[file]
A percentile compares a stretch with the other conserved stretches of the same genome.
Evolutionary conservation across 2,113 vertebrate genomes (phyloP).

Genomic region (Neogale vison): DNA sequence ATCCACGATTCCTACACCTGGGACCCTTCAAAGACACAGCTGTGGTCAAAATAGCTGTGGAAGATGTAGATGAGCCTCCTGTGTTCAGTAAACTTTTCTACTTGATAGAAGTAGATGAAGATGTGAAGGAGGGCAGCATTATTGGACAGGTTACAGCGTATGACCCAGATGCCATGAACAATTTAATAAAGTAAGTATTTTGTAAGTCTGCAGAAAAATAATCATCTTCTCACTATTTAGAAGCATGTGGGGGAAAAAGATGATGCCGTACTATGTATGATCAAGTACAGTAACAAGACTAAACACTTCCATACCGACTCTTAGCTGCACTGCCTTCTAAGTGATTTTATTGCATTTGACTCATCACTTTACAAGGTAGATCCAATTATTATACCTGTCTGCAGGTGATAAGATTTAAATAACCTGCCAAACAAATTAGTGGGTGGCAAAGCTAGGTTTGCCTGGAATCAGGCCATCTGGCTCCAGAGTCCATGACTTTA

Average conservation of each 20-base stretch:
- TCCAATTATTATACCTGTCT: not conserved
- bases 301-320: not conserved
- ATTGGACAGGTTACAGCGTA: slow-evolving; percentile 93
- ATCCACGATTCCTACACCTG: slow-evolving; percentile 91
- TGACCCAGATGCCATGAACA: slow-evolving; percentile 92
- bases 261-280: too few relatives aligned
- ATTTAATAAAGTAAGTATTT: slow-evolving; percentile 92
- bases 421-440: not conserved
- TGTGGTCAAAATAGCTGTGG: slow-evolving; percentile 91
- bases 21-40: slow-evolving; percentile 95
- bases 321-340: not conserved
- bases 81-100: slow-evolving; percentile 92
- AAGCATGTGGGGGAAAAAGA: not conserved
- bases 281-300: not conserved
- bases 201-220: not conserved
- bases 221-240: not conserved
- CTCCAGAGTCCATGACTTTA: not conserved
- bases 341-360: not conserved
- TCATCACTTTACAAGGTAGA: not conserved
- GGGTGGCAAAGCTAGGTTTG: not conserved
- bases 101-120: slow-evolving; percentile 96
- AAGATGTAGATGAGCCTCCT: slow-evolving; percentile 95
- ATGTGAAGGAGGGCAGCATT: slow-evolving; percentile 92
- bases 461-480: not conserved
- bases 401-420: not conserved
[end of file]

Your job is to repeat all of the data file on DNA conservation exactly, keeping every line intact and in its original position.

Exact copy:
A percentile compares a stretch with the other conserved stretches of the same genome.
Evolutionary conservation across 2,113 vertebrate genomes (phyloP).

Genomic region (Neogale vison): DNA sequence ATCCACGATTCCTACACCTGGGACCCTTCAAAGACACAGCTGTGGTCAAAATAGCTGTGGAAGATGTAGATGAGCCTCCTGTGTTCAGTAAACTTTTCTACTTGATAGAAGTAGATGAAGATGTGAAGGAGGGCAGCATTATTGGACAGGTTACAGCGTATGACCCAGATGCCATGAACAATTTAATAAAGTAAGTATTTTGTAAGTCTGCAGAAAAATAATCATCTTCTCACTATTTAGAAGCATGTGGGGGAAAAAGATGATGCCGTACTATGTATGATCAAGTACAGTAACAAGACTAAACACTTCCATACCGACTCTTAGCTGCACTGCCTTCTAAGTGATTTTATTGCATTTGACTCATCACTTTACAAGGTAGATCCAATTATTATACCTGTCTGCAGGTGATAAGATTTAAATAACCTGCCAAACAAATTAGTGGGTGGCAAAGCTAGGTTTGCCTGGAATCAGGCCATCTGGCTCCAGAGTCCATGACTTTA

Average conservation of each 20-base stretch:
- TCCAATTATTATACCTGTCT: not conserved
- bases 301-320: not conserved
- ATTGGACAGGTTACAGCGTA: slow-evolving; percentile 93
- ATCCACGATTCCTACACCTG: slow-evolving; percentile 91
- TGACCCAGATGCCATGAACA: slow-evolving; percentile 92
- bases 261-280: too few relatives aligned
- ATTTAATAAAGTAAGTATTT: slow-evolving; percentile 92
- bases 421-440: not conserved
- TGTGGTCAAAATAGCTGTGG: slow-evolving; percentile 91
- bases 21-40: slow-evolving; percentile 95
- bases 321-340: not conserved
- bases 81-100: slow-evolving; percentile 92
- AAGCATGTGGGGGAAAAAGA: not conserved
- bases 281-300: not conserved
- bases 201-220: not conserved
- bases 221-240: not conserved
- CTCCAGAGTCCATGACTTTA: not conserved
- bases 341-360: not conserved
- TCATCACTTTACAAGGTAGA: not conserved
- GGGTGGCAAAGCTAGGTTTG: not conserved
- bases 101-120: slow-evolving; percentile 96
- AAGATGTAGATGAGCCTCCT: slow-evolving; percentile 95
- ATGTGAAGGAGGGCAGCATT: slow-evolving; percentile 92
- bases 461-480: not conserved
- bases 401-420: not conserved